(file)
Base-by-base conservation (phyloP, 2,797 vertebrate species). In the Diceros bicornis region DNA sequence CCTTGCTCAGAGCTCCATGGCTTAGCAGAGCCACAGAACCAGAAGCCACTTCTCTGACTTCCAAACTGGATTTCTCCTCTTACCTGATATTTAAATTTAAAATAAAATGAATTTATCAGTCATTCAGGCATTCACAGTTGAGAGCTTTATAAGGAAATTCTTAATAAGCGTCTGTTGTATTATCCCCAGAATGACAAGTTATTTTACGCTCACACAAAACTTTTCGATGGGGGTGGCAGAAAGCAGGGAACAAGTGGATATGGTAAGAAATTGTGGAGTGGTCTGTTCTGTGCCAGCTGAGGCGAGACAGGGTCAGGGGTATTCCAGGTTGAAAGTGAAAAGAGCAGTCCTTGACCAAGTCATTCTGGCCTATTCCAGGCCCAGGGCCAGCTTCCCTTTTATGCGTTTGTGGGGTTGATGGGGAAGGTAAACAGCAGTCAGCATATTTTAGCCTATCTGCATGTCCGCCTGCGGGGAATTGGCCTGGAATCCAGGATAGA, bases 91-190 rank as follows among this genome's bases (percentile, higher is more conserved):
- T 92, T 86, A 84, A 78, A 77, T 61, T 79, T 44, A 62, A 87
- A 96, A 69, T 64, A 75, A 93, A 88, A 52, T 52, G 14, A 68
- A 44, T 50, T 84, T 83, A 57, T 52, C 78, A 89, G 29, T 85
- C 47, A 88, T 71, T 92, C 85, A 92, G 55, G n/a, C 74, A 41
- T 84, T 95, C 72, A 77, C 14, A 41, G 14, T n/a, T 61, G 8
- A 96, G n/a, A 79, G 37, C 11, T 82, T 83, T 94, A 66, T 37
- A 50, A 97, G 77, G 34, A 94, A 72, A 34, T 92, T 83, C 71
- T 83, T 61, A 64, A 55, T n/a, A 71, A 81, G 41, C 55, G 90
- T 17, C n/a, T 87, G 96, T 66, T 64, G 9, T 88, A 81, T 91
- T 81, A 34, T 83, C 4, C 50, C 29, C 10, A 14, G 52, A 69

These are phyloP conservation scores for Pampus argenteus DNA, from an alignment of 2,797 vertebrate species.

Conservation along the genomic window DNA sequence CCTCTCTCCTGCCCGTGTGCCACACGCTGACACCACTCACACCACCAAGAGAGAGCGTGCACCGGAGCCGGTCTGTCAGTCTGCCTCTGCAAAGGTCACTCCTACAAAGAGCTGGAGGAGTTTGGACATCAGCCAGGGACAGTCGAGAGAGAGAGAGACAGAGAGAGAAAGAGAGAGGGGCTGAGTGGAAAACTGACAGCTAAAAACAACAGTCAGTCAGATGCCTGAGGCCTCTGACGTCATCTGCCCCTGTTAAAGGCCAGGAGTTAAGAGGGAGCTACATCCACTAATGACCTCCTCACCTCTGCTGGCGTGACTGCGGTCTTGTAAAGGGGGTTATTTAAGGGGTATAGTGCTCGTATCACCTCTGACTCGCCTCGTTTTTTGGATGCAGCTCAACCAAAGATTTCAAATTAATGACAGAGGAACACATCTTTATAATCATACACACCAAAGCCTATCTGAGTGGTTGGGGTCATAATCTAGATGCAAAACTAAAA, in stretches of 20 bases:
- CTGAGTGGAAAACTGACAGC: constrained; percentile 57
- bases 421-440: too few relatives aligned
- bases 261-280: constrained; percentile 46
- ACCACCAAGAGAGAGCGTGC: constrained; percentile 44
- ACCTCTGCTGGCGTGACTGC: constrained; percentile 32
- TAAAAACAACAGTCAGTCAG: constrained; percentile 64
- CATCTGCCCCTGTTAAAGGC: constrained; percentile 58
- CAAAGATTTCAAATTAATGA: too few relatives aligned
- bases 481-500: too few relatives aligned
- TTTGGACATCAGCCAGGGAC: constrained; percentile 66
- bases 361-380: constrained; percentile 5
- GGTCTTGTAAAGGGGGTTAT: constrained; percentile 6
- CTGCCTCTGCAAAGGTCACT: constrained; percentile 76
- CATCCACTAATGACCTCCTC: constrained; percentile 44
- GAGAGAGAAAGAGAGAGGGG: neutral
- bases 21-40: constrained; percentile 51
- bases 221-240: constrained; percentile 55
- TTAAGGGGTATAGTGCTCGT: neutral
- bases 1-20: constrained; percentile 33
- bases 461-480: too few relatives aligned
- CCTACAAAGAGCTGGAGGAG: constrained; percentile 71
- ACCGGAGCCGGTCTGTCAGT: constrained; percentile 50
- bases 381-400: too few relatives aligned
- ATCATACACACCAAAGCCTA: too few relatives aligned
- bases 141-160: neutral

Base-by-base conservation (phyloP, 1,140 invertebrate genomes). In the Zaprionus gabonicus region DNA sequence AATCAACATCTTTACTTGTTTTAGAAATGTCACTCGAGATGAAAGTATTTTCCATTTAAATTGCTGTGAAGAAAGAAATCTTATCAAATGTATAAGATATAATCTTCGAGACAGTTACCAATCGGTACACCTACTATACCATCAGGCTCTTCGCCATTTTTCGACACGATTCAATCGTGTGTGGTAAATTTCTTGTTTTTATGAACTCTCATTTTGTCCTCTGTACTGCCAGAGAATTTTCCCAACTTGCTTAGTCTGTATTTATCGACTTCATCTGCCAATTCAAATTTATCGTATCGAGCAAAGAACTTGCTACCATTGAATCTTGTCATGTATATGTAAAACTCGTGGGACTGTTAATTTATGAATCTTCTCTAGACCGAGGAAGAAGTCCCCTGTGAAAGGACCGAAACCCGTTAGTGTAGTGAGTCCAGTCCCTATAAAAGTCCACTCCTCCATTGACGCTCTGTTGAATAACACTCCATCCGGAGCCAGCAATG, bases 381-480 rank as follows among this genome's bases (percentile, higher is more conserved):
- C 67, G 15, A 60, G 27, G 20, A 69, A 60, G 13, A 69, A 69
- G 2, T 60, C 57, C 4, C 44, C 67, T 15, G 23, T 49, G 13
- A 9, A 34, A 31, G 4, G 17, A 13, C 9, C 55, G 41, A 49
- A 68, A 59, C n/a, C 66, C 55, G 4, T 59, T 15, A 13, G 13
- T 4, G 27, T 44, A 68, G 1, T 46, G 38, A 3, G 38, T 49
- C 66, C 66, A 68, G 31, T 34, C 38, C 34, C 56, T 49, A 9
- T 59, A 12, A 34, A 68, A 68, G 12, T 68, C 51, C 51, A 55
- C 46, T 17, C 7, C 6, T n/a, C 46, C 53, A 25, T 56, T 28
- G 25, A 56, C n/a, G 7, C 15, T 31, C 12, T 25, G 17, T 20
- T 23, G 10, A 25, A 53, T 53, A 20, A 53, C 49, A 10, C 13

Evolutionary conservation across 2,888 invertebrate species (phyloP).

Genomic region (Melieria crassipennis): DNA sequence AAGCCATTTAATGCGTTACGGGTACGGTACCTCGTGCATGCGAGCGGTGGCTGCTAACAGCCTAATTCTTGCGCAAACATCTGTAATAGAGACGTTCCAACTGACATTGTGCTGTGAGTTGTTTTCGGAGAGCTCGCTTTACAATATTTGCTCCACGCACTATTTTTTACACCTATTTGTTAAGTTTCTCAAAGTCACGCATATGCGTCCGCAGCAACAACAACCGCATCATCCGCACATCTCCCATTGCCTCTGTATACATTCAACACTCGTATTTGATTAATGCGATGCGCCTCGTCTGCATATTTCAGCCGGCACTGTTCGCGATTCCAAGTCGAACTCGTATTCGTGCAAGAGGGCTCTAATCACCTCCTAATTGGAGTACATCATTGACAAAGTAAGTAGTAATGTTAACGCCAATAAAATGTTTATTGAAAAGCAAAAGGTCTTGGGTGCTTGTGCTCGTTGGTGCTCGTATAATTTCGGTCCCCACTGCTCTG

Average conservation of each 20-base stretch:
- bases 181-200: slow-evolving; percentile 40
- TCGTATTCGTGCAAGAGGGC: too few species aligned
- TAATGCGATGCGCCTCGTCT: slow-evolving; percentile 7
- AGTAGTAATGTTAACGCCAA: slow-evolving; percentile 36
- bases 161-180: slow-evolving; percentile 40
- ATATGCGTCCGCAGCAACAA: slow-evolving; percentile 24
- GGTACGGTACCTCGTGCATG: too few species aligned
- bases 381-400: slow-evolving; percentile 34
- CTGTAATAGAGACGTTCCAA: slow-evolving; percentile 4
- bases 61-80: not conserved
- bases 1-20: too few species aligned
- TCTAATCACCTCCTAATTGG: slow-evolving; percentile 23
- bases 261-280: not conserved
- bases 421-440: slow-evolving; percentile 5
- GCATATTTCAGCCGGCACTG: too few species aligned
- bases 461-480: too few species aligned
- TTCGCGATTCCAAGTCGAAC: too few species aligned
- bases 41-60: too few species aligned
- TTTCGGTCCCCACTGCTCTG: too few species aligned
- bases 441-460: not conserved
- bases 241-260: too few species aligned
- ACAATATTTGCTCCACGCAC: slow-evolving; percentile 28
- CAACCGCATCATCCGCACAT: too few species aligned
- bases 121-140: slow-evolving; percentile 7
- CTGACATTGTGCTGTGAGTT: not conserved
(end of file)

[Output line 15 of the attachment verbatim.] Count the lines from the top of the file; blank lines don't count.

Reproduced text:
- bases 421-440: too few relatives aligned